At the beginning of this his last year (for so it proved to be) Mr. Henry’s mind appears from his diary to have been filled with dark apprehensions on account of public affairs. The bill which had passed for suppressing the schools of the dissenters he looked upon not only as a heavy grievance in itself, but as a prelude to further severities. On this occasion he preached an excellent discourse at Mr. Bush’s meeting, on 2 Chron. xx. 12. Neither know we what to do, but our eyes are up unto thee.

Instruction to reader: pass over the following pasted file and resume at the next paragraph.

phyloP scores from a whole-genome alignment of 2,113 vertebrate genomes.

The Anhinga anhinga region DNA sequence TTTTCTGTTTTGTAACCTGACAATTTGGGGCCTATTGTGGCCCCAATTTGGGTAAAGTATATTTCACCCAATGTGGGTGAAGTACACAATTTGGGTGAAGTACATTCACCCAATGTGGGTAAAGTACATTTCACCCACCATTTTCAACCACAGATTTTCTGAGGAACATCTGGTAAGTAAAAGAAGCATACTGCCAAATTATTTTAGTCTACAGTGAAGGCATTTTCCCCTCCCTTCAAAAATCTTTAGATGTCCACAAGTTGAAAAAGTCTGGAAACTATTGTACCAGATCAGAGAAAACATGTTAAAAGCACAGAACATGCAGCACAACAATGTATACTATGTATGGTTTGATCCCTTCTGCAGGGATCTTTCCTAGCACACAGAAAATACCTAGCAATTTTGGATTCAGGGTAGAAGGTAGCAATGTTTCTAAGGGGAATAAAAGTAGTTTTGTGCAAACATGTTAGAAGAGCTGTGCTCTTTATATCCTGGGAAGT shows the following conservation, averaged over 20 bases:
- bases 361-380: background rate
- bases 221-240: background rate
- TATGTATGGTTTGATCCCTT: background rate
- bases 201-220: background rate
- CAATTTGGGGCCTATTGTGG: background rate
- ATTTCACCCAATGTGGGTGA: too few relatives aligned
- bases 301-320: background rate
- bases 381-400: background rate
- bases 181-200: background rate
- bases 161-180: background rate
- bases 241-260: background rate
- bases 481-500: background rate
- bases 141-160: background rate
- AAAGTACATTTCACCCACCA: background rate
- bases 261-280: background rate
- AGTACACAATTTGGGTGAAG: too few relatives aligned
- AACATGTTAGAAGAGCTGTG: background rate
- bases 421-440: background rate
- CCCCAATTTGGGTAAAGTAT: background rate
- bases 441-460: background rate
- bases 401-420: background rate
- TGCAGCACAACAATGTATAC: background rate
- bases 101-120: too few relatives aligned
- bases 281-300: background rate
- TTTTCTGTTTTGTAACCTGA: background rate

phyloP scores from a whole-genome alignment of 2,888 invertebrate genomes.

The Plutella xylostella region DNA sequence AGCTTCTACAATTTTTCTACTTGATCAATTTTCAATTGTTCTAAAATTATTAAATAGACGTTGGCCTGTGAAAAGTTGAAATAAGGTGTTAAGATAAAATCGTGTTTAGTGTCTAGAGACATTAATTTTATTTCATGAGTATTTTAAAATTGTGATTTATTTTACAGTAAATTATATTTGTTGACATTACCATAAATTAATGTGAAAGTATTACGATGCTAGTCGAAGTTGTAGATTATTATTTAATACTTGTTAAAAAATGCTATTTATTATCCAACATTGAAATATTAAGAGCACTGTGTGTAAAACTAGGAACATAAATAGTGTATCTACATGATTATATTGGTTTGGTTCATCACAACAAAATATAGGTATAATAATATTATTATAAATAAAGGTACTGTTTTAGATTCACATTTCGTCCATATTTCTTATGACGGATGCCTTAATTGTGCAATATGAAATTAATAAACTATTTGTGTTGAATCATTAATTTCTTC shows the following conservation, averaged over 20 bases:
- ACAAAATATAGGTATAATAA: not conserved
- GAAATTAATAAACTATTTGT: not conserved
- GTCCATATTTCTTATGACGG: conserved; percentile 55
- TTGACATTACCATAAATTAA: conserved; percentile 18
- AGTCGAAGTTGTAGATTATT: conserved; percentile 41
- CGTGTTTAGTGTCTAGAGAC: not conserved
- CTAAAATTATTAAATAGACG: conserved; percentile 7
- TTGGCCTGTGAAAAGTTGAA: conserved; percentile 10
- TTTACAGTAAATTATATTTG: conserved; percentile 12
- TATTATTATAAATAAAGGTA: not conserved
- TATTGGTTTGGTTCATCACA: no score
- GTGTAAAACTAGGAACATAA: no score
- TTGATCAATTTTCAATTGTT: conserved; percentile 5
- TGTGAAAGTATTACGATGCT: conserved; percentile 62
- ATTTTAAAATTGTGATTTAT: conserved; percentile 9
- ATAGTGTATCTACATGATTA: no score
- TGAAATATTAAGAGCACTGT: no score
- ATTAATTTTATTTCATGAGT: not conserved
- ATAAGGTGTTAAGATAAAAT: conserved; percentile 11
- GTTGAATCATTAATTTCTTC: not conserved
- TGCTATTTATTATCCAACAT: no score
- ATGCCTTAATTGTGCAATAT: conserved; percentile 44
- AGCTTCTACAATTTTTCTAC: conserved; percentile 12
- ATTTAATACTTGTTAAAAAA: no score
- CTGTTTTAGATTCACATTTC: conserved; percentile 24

The following week he took his journey to Chester, from whence he never returned. On May 3O, he administered the Lord’s supper, as the best way of parting with his friends at Hackney. In the morning he expounded Exodus xxxviii, in the afternoon Luke vii, and preached on Rev. v. 9. For thou wast slain, &c. On the next day he took the coach for Chester. Mr. Tong, and some other friends, going to Coventry, accompanied him as far as St. Albans, and there they parted with him, never to see his face any more! From a letter to Mrs. Henry, dated June 7, it appeared that he bore the journey well, and that his friends told him he looked better than he did when they saw him the last year. In the same letter he expressed much joy on account of his old congregation being well settled with a minister, with whom he had communicated at the Lord’s table the day preceding, much to his satisfaction. With pleasure he remarks—“They had a full communion: none of the congregation are gone off: if none have left it while it was unsettled, I hope none will leave it now.”